China’s Advertising Market Entering a Transition Period


With China’s economy slowing down, net advertising revenue growth dropped from 16 percent in 2014 to 7 percent in 2015. Reaching just 375.2 billion Chinese yuan ($64.1 billion), the industry saw a single-digit growth for the first time since 2010, according to IHS Inc.

While the industry begins to recover from the beginning of this year, growth will stay between 9 percent and 12 percent from 2016 to 2020, reaching a net advertising revenue of 639.6 billion yuan in 2020, according to the IHS Advertising report. The net advertising revenue is generally contributed by media owners in the fields of TV, radio, online, print and out-of-home advertising, with the deduction of agency commissions and production costs.

The sluggish economy and an anti-corruption campaign (it greatly reduced liquor ads and set tight advertising regulations for pharmaceutical products) have led to a drop in advertising revenue this year. Still, the Chinese advertising market, which has reached the size of many mature markets, will continue to grow at rates seen in emerging markets.

Online advertising was the largest contributor to China’s total ad revenue in 2015, accounting for nearly half (49 percent) of total net advertising revenue. TV commercials made up 30 percent. Print ads continued to lose share with no sign of recovery, constituting just 8 percent of all advertising revenue. Suffering from the continued rise of online advertising, broadcasters in China have been struggling to adapt to the changes in the media landscape.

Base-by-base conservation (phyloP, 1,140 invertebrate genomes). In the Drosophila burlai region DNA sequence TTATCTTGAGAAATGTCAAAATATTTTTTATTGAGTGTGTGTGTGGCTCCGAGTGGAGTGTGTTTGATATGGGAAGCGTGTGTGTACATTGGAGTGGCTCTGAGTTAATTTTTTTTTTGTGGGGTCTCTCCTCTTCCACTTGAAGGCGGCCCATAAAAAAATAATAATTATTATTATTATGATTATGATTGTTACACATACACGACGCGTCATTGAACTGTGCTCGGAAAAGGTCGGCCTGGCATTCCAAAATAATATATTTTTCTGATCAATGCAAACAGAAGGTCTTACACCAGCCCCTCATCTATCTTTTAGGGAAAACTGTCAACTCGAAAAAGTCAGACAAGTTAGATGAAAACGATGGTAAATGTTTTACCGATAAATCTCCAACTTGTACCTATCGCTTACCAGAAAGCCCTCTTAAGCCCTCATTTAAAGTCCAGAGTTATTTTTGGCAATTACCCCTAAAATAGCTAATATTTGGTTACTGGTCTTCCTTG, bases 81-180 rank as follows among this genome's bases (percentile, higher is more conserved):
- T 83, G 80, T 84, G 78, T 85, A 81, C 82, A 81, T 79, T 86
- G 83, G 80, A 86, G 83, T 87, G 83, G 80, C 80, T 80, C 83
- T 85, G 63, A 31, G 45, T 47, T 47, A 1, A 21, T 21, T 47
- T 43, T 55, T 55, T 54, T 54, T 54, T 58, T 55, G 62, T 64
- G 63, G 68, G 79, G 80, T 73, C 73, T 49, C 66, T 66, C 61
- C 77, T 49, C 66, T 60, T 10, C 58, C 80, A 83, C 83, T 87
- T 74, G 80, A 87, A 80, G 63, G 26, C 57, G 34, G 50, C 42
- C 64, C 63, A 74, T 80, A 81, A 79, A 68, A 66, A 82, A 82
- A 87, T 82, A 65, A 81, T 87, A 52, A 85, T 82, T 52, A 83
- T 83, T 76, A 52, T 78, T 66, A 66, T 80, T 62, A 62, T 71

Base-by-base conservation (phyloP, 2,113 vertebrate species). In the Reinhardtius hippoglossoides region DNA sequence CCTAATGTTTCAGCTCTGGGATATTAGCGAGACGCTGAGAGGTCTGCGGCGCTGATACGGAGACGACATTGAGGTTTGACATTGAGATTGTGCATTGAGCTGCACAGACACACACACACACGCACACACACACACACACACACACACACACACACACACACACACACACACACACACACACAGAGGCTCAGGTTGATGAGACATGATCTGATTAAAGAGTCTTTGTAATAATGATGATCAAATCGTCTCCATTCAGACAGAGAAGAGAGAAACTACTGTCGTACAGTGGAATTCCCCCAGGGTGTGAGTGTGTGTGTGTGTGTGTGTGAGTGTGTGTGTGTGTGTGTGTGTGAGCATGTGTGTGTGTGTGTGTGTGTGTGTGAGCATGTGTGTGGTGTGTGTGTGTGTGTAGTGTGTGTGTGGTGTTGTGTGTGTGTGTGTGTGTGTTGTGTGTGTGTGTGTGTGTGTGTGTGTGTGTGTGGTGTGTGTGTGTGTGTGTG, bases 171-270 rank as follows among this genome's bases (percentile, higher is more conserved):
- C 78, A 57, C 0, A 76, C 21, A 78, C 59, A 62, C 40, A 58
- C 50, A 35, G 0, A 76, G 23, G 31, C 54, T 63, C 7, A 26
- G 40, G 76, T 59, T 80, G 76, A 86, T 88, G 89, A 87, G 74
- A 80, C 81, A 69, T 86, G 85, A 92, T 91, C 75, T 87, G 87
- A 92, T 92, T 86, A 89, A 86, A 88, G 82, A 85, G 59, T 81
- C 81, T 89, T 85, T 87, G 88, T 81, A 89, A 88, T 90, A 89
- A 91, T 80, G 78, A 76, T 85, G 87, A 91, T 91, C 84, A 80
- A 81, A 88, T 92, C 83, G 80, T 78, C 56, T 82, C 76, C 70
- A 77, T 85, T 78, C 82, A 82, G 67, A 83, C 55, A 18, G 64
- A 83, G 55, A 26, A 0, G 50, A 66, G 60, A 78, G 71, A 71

eMarketer predicts China's digital ad spend will reach $40.42 billion in 2016—a 30% increase from last year’s spend. eMarketer expects this number will at least be doubled to reach $83.59 billion by 2020.

China’s shift from traditional media to digital media is also reflected in the declining spend on TV and print. In 2016, TV spend will account for 24.2% of total media ad spending, namely $18.92 billion. That’s less than half of the digital’s share. Meanwhile, print spend will account for just 7.0% of media spend, namely $5.50 billion.

As the media habits of Chinese consumers increasingly shift towards mobile, mobile video in particular is expected to be a significant growth area and will take 55.0% of all digital video spend, namely $3.09 billion, in 2016. By 2020, mobile video will account for 73.0% of all digital video ad spend in China, which means to spend about $9.15 billion.

Baidu, Alibaba and Tencent will together occupy 72.8% of China’s mobile internet ad market in 2016. eMarketer predicts that Alibaba will continue to claim the largest share of mobile internet ad revenue in China, taking $9.16 billion in 2016.

Although China has begun to realize the importance of media, entertainment and other parts of its cultural industry, the government is still conducting tight media policy. Recent initiatives to ban original online content show that the Chinese government is tightening control of television broadcasting and the Internet ads, which may have a negative effect on advertising revenue.

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